This entry is part of the following series:

URL Monitoring Part I – The Design
URL Monitoring Part II – The Classes and Discoveries
URL Monitoring Part III – The Monitors
URL Monitoring Part IV – Getting More Advanced
URL Monitoring Part V – Monitoring URLs from a Resource Pool

Each of the 3 web applications has its own class.  The applicable discovery queries a registry key and based on the values in that key creates an instance of the proper web application’s class.  Also, each web application can contain multiple URLs if necessary.

I will use the class I created to monitor System Center Configuration Manager Management Points for this example because they are all built the same way.

Step 1 - The first thing I did was create a new custom class in the authoring console.  The base class is System.Perspective.  Notice that one of the attributes is “Hosted”.  Do not worry about checking this yet because once we add a relationship it will be checked automatically.  Also, I always make what I create “Public”.  This is important if you decide to seal the MP and want to access the class from a separate management pack.
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I added an attribute called “URL” and made it a key value.  When the instance of this class is created the “URL” attribute will contain the URL we will be monitoring.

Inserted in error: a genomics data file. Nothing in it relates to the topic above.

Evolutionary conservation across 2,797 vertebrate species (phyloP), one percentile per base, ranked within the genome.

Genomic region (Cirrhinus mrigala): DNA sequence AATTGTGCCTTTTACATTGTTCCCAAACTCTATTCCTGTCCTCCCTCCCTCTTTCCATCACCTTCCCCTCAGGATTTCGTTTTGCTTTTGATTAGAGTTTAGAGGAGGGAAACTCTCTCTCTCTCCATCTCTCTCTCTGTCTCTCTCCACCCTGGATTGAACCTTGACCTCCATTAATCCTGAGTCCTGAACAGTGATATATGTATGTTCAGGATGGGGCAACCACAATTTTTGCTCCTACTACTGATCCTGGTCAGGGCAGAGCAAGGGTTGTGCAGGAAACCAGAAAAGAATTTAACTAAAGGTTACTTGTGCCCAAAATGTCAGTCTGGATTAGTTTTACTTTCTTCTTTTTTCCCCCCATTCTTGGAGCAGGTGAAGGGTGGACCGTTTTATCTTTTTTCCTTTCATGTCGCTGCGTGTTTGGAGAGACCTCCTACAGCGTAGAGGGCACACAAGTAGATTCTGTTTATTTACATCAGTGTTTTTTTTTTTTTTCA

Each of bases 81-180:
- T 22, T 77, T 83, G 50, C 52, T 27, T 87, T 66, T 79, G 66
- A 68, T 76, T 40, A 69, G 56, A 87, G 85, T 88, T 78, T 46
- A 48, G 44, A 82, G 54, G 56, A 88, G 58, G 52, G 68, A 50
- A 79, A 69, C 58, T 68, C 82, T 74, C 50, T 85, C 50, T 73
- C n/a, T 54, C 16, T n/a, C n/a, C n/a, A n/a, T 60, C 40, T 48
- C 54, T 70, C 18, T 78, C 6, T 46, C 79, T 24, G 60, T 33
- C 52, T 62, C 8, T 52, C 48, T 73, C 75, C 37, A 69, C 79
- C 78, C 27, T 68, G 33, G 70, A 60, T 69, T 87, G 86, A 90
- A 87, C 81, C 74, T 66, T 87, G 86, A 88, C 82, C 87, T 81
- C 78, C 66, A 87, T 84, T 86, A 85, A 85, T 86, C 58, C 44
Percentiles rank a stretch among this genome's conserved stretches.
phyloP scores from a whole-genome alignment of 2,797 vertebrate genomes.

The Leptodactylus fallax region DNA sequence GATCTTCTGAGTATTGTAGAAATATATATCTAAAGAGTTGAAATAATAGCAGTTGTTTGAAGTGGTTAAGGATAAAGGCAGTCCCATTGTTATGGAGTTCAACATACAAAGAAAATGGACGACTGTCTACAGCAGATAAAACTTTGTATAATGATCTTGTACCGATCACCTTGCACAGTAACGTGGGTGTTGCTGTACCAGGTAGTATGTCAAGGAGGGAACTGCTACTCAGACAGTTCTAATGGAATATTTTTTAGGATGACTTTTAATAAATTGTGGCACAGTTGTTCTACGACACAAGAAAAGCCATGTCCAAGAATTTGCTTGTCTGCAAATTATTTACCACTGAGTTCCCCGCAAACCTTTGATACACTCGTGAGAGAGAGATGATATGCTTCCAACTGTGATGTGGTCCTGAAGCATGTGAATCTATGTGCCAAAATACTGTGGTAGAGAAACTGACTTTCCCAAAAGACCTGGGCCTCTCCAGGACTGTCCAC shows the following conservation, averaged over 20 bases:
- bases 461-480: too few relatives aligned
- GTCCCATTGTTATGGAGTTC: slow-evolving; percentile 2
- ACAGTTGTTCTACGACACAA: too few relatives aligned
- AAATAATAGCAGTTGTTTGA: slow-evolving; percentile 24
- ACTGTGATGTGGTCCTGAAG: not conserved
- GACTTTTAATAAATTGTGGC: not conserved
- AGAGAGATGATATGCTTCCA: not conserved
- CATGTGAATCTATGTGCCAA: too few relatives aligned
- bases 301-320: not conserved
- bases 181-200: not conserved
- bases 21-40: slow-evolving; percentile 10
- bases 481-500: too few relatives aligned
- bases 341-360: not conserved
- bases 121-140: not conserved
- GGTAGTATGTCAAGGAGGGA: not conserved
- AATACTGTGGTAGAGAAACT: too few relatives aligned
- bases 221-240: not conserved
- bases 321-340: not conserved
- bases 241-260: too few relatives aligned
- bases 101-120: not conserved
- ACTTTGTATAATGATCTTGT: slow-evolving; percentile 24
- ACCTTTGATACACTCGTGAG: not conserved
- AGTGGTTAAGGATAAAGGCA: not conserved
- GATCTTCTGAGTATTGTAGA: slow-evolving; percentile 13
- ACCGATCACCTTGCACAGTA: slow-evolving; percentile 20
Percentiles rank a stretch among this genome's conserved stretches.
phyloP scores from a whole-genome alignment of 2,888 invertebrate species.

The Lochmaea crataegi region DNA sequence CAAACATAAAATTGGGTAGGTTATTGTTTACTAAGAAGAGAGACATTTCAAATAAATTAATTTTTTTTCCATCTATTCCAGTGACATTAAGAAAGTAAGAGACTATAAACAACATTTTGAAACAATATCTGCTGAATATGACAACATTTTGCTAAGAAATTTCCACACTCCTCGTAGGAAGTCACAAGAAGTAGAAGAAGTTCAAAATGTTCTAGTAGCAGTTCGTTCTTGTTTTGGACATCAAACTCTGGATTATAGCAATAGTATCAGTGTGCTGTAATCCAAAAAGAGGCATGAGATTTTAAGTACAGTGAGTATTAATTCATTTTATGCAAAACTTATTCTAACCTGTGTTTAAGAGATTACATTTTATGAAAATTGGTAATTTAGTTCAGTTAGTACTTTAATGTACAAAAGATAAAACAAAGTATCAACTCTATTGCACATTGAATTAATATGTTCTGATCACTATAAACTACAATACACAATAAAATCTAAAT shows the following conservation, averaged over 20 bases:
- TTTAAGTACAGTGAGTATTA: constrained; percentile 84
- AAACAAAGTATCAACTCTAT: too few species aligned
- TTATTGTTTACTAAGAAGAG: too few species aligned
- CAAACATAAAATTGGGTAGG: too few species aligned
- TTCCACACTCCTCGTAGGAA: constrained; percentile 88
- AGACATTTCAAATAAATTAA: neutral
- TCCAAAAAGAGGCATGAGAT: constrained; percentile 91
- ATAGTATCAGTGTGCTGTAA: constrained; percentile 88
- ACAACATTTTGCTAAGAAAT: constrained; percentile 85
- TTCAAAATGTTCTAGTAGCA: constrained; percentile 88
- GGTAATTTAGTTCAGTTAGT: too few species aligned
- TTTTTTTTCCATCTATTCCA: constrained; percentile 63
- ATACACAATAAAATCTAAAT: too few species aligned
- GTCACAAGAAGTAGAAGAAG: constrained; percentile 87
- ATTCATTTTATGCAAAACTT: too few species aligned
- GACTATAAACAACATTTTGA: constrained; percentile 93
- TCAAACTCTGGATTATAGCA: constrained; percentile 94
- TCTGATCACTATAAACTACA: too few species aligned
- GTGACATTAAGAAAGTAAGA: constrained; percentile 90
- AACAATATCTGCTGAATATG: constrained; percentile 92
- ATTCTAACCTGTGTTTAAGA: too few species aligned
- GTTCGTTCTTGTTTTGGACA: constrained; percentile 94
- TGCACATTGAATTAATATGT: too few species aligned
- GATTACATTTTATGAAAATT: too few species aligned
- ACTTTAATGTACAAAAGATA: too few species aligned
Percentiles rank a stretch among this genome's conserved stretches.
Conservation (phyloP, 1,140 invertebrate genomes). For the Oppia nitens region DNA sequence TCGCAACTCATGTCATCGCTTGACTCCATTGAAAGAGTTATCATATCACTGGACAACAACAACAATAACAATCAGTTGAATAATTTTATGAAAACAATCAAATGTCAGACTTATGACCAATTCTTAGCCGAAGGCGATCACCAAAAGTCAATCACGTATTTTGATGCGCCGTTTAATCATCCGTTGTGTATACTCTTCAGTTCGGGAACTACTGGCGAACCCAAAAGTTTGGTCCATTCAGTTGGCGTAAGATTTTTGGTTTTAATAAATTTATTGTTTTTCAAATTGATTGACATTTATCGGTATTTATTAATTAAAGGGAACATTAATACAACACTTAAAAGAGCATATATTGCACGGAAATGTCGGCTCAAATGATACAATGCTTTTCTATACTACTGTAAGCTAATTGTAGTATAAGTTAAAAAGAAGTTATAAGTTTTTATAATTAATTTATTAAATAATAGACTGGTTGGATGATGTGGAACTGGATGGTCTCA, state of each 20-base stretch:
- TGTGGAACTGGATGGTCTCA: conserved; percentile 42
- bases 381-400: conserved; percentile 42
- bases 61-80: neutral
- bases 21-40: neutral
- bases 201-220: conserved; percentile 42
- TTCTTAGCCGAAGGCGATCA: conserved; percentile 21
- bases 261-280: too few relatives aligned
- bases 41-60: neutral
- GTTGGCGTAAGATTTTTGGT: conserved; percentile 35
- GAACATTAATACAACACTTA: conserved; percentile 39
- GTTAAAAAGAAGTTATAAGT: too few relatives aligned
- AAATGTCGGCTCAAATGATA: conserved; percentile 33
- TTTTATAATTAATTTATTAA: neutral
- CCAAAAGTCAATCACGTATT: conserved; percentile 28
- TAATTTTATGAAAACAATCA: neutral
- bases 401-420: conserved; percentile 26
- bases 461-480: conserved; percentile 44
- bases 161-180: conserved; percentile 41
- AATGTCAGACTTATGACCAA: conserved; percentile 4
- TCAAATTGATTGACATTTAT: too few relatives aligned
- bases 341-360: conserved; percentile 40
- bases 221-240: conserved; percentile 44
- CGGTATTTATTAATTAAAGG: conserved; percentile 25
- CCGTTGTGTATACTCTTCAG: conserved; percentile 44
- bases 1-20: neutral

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Step 2 – Next I created a relationship so that the URL we are monitoring is tied to the Watcher Node.  I made this a hosting relationship and made it public.
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Step 3 – I then created a new custom data source that the discovery will end up using to create instances of the SCCM MP Class in addition to the other classes I use in the solution.
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I use the System.Scheduler and Microsoft.Windows.ScriptDiscoveryProbe modules in this data source
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The System.Scheduler module takes a parameter which is passed to the data source by the discovery itself.  This parameter is the interval at which the discovery should be run in seconds.
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The Microsoft.Windows.ScriptDiscoveryProbe module is used to run a script that returns discovery data.
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The Microsoft.Windows.ScriptDiscoveryProbe module is a bit more complex so I will paste the configuration below:

<ProbeAction ID="DiscoveryProbe" TypeID="Windows!Microsoft.Windows.ScriptDiscoveryProbe">
  <ScriptName>WatcherDiscovery.vbs</ScriptName>
  <Arguments>$Config/FQDN$ $Config/SourceID$ $Config/ManagedEntityID$ $Config/Class$ $Config/Property$ $Config/URLRegKey$</Arguments>
  <ScriptBody><![CDATA['Arg1 = FQDN of Watcher Node
'Arg2 = SourceID (MPElement)
'Arg3 = ManagedEntityID (Target/Id)
'Arg4 = Class ID
'Arg5 = Property ID
'Arg6 = URL Watcher reg key off hklm

Set oArgs = Wscript.Arguments
sFQDN = UCase(oArgs(0))
sSourceID = oArgs(1)
sManagedEntityID = oArgs(2)
sClassID = oArgs(3)
sPropertyID = oArgs(4)
sURLRegKey = oArgs(5)

Set oAPI = CreateObject("MOM.ScriptAPI")